Jeremy Glaser: For Morningstar, I'm Jeremy Glaser. Dividend investors spend a lot of time doing research on individual securities, but sometime they spend less time thinking about portfolio construction. I'm here today with Josh Peters--he is the editor of Morningstar DividendInvestor newsletter and also our director of equity-income strategy--to look at some changes he has recently made in his portfolio and what lessons investors can learn from them.
Josh, thanks for joining me.
Josh Peters: Good to be here, Jeremy.
Glaser: Let's start with some of those changes that you have made to your newsletter portfolios. Could you walk us through why you decided to take the two separate portfolios and combine them into one?
Peters: Just a little bit of backstory: Our performance starts in January 2005, so a more than 10-year track record. Those first two years, we had just a single portfolio--it was called the Dividend portfolio. Then, in 2006, I noticed that a lot of subscribers were looking for us to concentrate on a lot more high-yielding names, which back then could yield 6%, 7%, 8%, or maybe 10% or 12% on some stocks. And so, at that point, we divided the strategy. We set up a new brokerage account because both the accounts were represented by real Morningstar money that had been deposited into a brokerage account and set about having what we called our Builder Strategy--kind of the carryover from the original portfolio--and moved some of those higher-yielding names we owned earlier on into the higher-yielding-focused one called the Harvest portfolio. They used the same basic investment discipline but targeted very different yields.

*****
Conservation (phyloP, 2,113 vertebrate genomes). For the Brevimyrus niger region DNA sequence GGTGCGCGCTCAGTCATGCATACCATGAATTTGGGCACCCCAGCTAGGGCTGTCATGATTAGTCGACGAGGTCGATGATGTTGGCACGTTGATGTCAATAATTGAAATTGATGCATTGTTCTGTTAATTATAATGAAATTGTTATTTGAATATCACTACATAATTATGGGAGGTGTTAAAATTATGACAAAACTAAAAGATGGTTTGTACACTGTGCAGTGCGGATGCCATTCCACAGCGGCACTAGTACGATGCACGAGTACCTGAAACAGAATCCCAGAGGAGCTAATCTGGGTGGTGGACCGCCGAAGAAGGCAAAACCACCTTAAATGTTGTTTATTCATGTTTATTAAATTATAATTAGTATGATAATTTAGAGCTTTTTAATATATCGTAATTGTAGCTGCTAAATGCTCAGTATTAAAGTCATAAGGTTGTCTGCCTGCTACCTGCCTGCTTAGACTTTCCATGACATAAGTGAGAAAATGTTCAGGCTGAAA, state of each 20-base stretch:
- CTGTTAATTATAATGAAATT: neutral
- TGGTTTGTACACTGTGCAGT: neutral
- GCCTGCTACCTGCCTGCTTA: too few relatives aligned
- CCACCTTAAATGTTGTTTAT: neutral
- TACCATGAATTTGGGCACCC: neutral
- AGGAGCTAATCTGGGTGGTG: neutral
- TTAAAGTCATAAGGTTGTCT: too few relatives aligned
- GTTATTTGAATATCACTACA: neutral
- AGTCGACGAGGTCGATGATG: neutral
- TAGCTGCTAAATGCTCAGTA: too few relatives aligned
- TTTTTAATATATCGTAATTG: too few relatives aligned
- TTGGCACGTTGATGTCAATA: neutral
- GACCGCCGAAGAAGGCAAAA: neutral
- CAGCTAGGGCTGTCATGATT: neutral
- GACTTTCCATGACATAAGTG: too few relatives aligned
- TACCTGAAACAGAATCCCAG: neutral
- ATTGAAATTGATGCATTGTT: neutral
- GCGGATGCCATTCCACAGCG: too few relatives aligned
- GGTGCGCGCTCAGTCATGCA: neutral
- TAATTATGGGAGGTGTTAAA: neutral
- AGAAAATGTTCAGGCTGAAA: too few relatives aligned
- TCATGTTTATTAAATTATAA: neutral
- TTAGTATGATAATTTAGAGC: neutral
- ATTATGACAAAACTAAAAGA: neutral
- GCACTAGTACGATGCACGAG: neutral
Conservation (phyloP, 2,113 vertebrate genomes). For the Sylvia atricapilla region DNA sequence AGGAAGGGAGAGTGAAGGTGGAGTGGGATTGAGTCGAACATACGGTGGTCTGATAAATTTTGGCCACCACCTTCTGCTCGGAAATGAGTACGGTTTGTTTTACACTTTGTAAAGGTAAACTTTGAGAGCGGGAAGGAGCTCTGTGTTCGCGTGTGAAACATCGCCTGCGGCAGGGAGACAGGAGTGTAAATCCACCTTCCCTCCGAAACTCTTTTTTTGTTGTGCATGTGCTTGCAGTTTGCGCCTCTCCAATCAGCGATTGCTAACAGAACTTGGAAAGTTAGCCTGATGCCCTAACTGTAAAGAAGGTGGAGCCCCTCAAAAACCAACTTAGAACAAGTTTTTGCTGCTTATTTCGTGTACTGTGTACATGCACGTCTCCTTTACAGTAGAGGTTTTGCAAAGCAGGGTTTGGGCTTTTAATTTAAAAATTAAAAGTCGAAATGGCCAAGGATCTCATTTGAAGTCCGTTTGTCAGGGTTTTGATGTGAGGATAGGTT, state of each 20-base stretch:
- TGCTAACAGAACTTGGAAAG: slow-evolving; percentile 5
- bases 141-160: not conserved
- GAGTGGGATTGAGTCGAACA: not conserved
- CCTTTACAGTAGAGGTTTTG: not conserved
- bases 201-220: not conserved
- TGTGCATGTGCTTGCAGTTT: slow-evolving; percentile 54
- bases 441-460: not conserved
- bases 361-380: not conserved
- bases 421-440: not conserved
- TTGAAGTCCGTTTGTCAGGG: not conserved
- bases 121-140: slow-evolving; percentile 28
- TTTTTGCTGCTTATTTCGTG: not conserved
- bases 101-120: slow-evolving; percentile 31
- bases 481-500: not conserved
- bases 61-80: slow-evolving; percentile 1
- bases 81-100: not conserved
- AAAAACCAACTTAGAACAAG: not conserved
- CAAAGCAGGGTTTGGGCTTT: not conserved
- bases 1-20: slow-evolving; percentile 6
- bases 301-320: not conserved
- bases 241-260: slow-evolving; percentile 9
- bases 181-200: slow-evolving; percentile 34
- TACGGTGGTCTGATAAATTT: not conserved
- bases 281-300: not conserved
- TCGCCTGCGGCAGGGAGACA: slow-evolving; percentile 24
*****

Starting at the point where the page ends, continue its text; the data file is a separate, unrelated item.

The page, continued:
What happened, though, was that experience taught me the best results are really in the middle. So, where initially that Builder portfolio focused on yields between 2% and 4% but 8% to 10% dividend growth, I found that was actually more than you could reasonably expect over the long-term from most of those kinds of companies that could meet those yield requirements, [and the same was true for] the Harvest portfolio looking for 6% to 8% yields. Now, I wanted at least some growth to offset inflation; but frankly, even in that environment--even more so in today's environment--if you are looking at stocks with those kinds of yields, you are taking too much risk.
So, as I maneuvered these two portfolios over the succeeding eight years, I found they are getting closer and closer together--because I'm finding that the best results are in the middle--to the point where, at the very end, the Harvest yield objective was 4% to 6% and the Builder was 3% to 4%. They were right next to each other. So, at that point, I had to consider whether it made more sense to keep them separate or whether the whole was worth more than the sum of the two parts.
Glaser: So, what does the new portfolio look like? Did you make any holdings changes? What are the new objectives?
Peters: So, in this one portfolio, I'm looking for yields in the 3% to 5% range. The portfolio, as it's currently constituted--excluding its cash balance--is at about 3.9%. So, we are right in the middle of the target there. We're looking for long-term growth of income specifically through dividend increases from the stocks we own of 5% to 7%; I think we are a little bit below the 6% range on an average basis. So, again, we are kind of right in the middle of that range, which I think is where we want to be.
You might wonder, "Well, does one size really fit all?" I gave that an awful lot of thought, but I think you have to think about it from the standpoint of who is out there and what they are looking for. It's very easy to think in terms of a 70-year-old retiree--they want as much income as possible--and then the younger investor, say, a 30- or 35-year-old--they don't need the income, so why get it? They should go for growth, growth, growth. Again, I see balance, the lesson that I learned over 10 years--one of the many lessons over those 10 years--was that there is a sweet spot that seems to generate the best risk-adjusted outcomes.